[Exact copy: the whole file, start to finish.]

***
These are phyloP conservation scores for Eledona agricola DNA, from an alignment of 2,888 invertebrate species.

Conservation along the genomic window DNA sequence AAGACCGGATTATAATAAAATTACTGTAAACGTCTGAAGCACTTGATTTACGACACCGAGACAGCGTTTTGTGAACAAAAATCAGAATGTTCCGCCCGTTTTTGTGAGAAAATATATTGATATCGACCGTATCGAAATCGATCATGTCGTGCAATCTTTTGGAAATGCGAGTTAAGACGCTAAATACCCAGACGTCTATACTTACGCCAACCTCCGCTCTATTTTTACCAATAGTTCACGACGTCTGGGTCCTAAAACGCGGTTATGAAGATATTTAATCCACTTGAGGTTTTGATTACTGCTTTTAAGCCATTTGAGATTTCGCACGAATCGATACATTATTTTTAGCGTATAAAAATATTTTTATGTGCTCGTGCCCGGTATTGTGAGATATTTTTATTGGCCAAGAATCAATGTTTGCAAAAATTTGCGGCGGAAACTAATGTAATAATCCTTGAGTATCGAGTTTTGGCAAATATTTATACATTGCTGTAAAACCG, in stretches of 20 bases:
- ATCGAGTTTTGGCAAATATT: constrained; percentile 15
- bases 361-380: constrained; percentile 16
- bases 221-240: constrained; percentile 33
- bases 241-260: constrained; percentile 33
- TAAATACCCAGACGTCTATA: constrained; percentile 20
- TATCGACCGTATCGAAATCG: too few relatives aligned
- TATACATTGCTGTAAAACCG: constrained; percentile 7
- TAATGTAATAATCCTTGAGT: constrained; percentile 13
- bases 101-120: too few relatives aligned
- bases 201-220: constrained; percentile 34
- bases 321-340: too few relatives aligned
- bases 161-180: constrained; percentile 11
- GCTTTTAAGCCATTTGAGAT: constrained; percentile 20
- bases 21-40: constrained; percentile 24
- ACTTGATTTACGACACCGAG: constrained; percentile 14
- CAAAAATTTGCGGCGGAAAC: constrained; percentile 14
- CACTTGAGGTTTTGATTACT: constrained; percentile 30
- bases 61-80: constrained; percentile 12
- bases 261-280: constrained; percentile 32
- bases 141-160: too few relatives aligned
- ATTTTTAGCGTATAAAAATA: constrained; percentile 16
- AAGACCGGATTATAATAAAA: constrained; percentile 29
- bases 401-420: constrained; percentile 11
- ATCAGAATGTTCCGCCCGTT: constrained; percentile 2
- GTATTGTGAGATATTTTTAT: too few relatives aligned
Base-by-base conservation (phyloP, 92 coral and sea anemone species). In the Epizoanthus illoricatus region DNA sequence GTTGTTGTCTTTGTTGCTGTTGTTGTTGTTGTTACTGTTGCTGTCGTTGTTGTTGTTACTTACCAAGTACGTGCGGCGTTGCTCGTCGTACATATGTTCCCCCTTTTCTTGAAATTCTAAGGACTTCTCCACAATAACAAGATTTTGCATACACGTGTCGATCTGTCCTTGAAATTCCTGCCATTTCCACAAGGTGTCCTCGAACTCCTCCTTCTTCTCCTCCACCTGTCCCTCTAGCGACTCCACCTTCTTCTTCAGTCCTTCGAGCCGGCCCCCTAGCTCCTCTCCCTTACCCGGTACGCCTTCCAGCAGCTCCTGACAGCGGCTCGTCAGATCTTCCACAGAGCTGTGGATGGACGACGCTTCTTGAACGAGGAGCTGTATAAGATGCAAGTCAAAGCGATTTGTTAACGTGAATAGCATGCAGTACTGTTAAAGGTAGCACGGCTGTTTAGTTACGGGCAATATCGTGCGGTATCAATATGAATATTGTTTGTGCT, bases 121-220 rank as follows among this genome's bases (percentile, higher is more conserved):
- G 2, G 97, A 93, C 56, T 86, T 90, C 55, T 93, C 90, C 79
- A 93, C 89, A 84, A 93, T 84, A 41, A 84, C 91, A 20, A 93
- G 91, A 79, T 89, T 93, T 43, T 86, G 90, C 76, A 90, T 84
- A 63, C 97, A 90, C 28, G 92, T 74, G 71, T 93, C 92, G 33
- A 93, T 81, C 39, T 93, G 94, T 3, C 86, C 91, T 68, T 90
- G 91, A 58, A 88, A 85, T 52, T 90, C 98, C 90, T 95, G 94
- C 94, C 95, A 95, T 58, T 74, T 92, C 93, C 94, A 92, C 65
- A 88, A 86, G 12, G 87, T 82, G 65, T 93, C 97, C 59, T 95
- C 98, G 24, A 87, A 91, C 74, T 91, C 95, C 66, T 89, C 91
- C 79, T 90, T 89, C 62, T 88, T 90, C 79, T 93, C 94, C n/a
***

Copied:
These are phyloP conservation scores for Eledona agricola DNA, from an alignment of 2,888 invertebrate species.

Conservation along the genomic window DNA sequence AAGACCGGATTATAATAAAATTACTGTAAACGTCTGAAGCACTTGATTTACGACACCGAGACAGCGTTTTGTGAACAAAAATCAGAATGTTCCGCCCGTTTTTGTGAGAAAATATATTGATATCGACCGTATCGAAATCGATCATGTCGTGCAATCTTTTGGAAATGCGAGTTAAGACGCTAAATACCCAGACGTCTATACTTACGCCAACCTCCGCTCTATTTTTACCAATAGTTCACGACGTCTGGGTCCTAAAACGCGGTTATGAAGATATTTAATCCACTTGAGGTTTTGATTACTGCTTTTAAGCCATTTGAGATTTCGCACGAATCGATACATTATTTTTAGCGTATAAAAATATTTTTATGTGCTCGTGCCCGGTATTGTGAGATATTTTTATTGGCCAAGAATCAATGTTTGCAAAAATTTGCGGCGGAAACTAATGTAATAATCCTTGAGTATCGAGTTTTGGCAAATATTTATACATTGCTGTAAAACCG, in stretches of 20 bases:
- ATCGAGTTTTGGCAAATATT: constrained; percentile 15
- bases 361-380: constrained; percentile 16
- bases 221-240: constrained; percentile 33
- bases 241-260: constrained; percentile 33
- TAAATACCCAGACGTCTATA: constrained; percentile 20
- TATCGACCGTATCGAAATCG: too few relatives aligned
- TATACATTGCTGTAAAACCG: constrained; percentile 7
- TAATGTAATAATCCTTGAGT: constrained; percentile 13
- bases 101-120: too few relatives aligned
- bases 201-220: constrained; percentile 34
- bases 321-340: too few relatives aligned
- bases 161-180: constrained; percentile 11
- GCTTTTAAGCCATTTGAGAT: constrained; percentile 20
- bases 21-40: constrained; percentile 24
- ACTTGATTTACGACACCGAG: constrained; percentile 14
- CAAAAATTTGCGGCGGAAAC: constrained; percentile 14
- CACTTGAGGTTTTGATTACT: constrained; percentile 30
- bases 61-80: constrained; percentile 12
- bases 261-280: constrained; percentile 32
- bases 141-160: too few relatives aligned
- ATTTTTAGCGTATAAAAATA: constrained; percentile 16
- AAGACCGGATTATAATAAAA: constrained; percentile 29
- bases 401-420: constrained; percentile 11
- ATCAGAATGTTCCGCCCGTT: constrained; percentile 2
- GTATTGTGAGATATTTTTAT: too few relatives aligned
Base-by-base conservation (phyloP, 92 coral and sea anemone species). In the Epizoanthus illoricatus region DNA sequence GTTGTTGTCTTTGTTGCTGTTGTTGTTGTTGTTACTGTTGCTGTCGTTGTTGTTGTTACTTACCAAGTACGTGCGGCGTTGCTCGTCGTACATATGTTCCCCCTTTTCTTGAAATTCTAAGGACTTCTCCACAATAACAAGATTTTGCATACACGTGTCGATCTGTCCTTGAAATTCCTGCCATTTCCACAAGGTGTCCTCGAACTCCTCCTTCTTCTCCTCCACCTGTCCCTCTAGCGACTCCACCTTCTTCTTCAGTCCTTCGAGCCGGCCCCCTAGCTCCTCTCCCTTACCCGGTACGCCTTCCAGCAGCTCCTGACAGCGGCTCGTCAGATCTTCCACAGAGCTGTGGATGGACGACGCTTCTTGAACGAGGAGCTGTATAAGATGCAAGTCAAAGCGATTTGTTAACGTGAATAGCATGCAGTACTGTTAAAGGTAGCACGGCTGTTTAGTTACGGGCAATATCGTGCGGTATCAATATGAATATTGTTTGTGCT, bases 121-220 rank as follows among this genome's bases (percentile, higher is more conserved):
- G 2, G 97, A 93, C 56, T 86, T 90, C 55, T 93, C 90, C 79
- A 93, C 89, A 84, A 93, T 84, A 41, A 84, C 91, A 20, A 93
- G 91, A 79, T 89, T 93, T 43, T 86, G 90, C 76, A 90, T 84
- A 63, C 97, A 90, C 28, G 92, T 74, G 71, T 93, C 92, G 33
- A 93, T 81, C 39, T 93, G 94, T 3, C 86, C 91, T 68, T 90
- G 91, A 58, A 88, A 85, T 52, T 90, C 98, C 90, T 95, G 94
- C 94, C 95, A 95, T 58, T 74, T 92, C 93, C 94, A 92, C 65
- A 88, A 86, G 12, G 87, T 82, G 65, T 93, C 97, C 59, T 95
- C 98, G 24, A 87, A 91, C 74, T 91, C 95, C 66, T 89, C 91
- C 79, T 90, T 89, C 62, T 88, T 90, C 79, T 93, C 94, C n/a